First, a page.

Vietnam’s Rising Competitiveness

The US Council on Competitiveness says Vietnam will join economic leaders China, India and Brazil among the 10 most competitive economies five years from now, based on data from 550 corporate leaders.

Vietnam is forecast to move from 18th to 10th and surpass Indonesia, Malaysia, and Thailand — while the US, Japan and Germany will face a fierce challenge to maintain their competitiveness.  Within a decade, 10 Asian economies will be among the world’s 15 most competitive.

One reason Vietnam will be a leader among them is that the country appears to be emerging from five years of economic instability.  The government has taken a series of sometimes-contradictory measures to deal with inflation, bankruptcies and a commercial banking system that nearly collapsed under bad debts.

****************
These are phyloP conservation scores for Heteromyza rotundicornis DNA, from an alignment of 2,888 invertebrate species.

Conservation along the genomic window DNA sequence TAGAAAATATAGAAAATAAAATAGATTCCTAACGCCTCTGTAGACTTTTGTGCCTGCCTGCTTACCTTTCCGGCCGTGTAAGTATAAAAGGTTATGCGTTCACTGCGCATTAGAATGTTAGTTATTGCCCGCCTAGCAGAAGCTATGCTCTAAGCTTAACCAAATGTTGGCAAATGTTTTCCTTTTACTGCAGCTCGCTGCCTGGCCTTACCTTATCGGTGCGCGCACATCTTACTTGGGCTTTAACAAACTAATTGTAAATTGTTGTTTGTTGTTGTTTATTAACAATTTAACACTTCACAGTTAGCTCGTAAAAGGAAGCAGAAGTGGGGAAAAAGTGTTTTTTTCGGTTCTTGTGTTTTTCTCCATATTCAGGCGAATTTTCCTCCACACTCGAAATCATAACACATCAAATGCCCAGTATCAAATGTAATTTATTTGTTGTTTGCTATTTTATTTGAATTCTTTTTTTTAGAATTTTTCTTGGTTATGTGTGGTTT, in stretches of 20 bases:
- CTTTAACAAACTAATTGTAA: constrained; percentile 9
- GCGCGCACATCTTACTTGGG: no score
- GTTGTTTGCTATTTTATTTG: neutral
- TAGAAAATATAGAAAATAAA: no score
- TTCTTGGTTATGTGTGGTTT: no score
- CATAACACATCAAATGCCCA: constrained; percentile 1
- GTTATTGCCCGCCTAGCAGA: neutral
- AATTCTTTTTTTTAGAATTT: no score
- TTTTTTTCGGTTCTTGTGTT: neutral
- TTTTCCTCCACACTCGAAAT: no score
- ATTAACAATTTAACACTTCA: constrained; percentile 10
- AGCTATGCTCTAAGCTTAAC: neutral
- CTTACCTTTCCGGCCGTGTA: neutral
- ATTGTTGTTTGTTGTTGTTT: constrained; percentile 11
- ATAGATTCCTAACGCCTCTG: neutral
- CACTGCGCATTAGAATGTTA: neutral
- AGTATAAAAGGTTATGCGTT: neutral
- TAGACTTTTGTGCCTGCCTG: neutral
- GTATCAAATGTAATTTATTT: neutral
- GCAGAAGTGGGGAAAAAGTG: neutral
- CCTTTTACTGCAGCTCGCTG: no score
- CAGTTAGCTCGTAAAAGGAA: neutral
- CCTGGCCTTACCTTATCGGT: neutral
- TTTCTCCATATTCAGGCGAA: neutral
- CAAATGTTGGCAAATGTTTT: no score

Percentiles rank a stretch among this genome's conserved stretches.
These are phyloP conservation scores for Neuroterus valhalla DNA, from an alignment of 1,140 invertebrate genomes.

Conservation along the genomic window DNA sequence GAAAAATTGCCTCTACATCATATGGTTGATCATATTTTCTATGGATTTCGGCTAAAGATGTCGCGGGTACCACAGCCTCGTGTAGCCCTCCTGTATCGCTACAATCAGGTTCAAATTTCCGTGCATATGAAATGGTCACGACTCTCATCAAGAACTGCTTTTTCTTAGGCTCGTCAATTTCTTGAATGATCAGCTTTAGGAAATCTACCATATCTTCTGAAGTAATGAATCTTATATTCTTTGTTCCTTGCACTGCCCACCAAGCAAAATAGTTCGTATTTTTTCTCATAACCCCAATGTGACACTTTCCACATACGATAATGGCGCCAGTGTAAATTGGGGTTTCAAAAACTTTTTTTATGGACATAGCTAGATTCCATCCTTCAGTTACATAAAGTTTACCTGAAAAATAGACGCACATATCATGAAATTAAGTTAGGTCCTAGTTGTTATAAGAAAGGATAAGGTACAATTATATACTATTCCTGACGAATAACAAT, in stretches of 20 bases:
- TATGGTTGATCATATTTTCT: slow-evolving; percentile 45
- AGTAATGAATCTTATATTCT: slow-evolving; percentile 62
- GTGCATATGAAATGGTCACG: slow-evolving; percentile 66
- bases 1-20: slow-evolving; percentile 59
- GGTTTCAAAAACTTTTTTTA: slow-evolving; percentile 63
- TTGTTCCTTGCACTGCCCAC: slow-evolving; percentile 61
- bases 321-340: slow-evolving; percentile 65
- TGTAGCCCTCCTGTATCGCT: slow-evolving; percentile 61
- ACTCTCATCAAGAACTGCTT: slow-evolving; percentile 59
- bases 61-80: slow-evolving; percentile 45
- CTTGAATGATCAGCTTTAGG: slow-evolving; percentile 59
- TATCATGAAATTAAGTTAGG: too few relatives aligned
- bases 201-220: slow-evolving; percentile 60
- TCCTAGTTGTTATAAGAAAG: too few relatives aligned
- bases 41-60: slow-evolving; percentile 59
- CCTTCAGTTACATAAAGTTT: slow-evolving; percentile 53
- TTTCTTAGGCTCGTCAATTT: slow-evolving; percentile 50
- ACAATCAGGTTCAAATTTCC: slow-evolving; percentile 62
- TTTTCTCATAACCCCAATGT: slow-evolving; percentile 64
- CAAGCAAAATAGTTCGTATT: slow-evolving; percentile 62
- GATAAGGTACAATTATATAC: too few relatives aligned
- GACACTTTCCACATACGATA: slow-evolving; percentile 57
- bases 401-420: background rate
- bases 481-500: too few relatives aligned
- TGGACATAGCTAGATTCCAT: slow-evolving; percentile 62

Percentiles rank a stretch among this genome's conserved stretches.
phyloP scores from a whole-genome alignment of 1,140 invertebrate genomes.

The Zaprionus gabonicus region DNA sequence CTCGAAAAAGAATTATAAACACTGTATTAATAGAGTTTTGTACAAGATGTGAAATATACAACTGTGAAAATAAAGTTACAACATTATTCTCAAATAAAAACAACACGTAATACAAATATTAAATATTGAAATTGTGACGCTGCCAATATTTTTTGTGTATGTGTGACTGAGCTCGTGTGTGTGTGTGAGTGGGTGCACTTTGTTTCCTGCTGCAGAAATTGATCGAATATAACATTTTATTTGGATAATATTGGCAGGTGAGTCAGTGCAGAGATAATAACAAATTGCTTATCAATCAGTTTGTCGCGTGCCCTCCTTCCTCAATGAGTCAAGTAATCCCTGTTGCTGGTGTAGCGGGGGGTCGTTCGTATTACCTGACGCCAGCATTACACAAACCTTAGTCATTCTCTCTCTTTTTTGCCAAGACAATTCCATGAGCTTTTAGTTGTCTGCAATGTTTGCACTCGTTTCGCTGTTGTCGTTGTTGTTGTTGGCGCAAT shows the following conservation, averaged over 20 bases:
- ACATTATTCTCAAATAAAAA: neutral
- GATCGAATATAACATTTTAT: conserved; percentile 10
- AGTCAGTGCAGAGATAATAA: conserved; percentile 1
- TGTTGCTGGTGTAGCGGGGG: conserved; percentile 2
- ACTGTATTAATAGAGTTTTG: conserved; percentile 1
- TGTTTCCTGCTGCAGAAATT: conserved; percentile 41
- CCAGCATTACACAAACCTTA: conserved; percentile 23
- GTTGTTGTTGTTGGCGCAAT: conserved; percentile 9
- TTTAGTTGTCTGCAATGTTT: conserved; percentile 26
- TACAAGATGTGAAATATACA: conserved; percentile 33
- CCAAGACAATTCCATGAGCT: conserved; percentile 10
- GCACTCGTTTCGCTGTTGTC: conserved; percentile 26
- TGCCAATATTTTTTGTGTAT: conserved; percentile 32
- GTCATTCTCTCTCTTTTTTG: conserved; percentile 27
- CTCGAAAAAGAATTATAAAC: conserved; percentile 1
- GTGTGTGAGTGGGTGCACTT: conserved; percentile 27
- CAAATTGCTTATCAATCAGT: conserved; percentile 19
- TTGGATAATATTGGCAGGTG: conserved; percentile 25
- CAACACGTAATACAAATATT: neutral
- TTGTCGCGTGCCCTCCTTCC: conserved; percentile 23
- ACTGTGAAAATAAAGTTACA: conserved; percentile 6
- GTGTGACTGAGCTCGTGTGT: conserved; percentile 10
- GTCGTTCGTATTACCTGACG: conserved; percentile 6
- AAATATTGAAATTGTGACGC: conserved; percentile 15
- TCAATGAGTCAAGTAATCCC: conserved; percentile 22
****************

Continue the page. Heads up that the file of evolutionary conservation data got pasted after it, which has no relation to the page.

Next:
Now the economy is slowly recovering as inflation has been tamed somewhat  and export revenue surged 18% last year to $115 billion.

Vietnam’s challenge for this year is to stop a vicious cycle of falling purchasing power, rising inventory, falling production, rising bad debt, and declining credit — at the same time the fragile global economy offers a weakening market for Vietnam’s exports.

The government hopes to get inflation below 8% along with 5.5% economic growth this year by (1) reducing inventory, (2) tackling bad debts and (3) improving the real estate market.

The Council on Competitiveness report appears to anticipate Vietnam’s measures will be successful in the long run.

 

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